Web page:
Justice Department Probed 'Bribery-For-Pardon Scheme' As Trump Campaigned, Court Reveals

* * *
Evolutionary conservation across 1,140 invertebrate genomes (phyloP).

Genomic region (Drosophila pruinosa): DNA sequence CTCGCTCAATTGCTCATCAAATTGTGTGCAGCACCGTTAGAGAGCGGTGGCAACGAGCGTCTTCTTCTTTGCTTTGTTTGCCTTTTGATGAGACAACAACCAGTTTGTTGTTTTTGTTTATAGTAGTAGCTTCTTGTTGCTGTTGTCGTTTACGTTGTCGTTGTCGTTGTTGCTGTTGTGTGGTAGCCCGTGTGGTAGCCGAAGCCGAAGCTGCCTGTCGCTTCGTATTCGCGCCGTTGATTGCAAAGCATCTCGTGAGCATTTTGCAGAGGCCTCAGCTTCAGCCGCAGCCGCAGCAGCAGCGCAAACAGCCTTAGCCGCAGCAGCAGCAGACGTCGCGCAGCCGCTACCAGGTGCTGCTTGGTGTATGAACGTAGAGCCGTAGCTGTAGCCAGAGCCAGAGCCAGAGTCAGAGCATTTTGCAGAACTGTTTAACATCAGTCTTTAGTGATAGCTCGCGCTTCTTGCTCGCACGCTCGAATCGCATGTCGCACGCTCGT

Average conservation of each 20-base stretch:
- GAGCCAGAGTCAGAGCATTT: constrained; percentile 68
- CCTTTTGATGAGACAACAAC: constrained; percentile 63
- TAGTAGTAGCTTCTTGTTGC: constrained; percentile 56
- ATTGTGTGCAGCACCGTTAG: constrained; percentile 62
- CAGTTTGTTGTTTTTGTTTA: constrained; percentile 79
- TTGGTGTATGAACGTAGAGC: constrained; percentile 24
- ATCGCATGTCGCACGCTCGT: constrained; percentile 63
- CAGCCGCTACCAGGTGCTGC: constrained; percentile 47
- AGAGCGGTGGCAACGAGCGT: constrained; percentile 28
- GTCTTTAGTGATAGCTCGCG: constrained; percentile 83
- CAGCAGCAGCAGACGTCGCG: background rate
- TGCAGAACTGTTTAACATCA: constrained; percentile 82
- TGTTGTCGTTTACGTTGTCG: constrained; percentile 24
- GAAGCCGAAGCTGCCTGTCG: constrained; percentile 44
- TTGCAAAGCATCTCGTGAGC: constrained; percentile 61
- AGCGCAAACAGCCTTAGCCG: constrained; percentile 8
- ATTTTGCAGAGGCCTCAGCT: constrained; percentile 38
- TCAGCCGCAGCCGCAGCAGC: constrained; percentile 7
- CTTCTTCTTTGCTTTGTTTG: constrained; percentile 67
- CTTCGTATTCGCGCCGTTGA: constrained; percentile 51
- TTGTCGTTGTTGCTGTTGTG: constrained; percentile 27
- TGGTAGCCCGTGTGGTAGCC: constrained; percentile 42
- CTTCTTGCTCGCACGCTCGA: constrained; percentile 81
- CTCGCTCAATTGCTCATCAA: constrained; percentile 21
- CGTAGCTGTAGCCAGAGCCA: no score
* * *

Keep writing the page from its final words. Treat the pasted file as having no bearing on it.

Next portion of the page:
ANDREW CABALLERO-REYNOLDS/AFP via Getty Images President Donald Trump was running for reelection as the plan was being investigated, court records reveal. The Justice Department has spent months investigating a “bribery-for-pardon scheme,” even as President Donald Trump was running for reelection, according to court documents disclosed Tuesday. In a 20-page opinion, dated Aug. 28 but posted Tuesday evening, Amerikaanse. District Judge Beryl Howell wrote that attorney-client privilege didn’t protect certain communications if they were alleged to be part of a “bribery-for-pardon scheme.” The communications involved were copied to a third party, who was not an attorney, the opinion stated. “In sum, the attorney-client privilege does not protect communications disclosed to third parties and, here redacted] was such a third party to each of the emails submitted by the government,” the Aug. 28 opinion states. The court documents reveal that dozens of devices were seized after an office was searched in response to a search warrant. The federal agents were investigating a “secret lobbying scheme” in which certain people “acted as lobbyists to senior White House officials, without complying with the registration requirement” to secure “a pardon or reprieve of sentence.”

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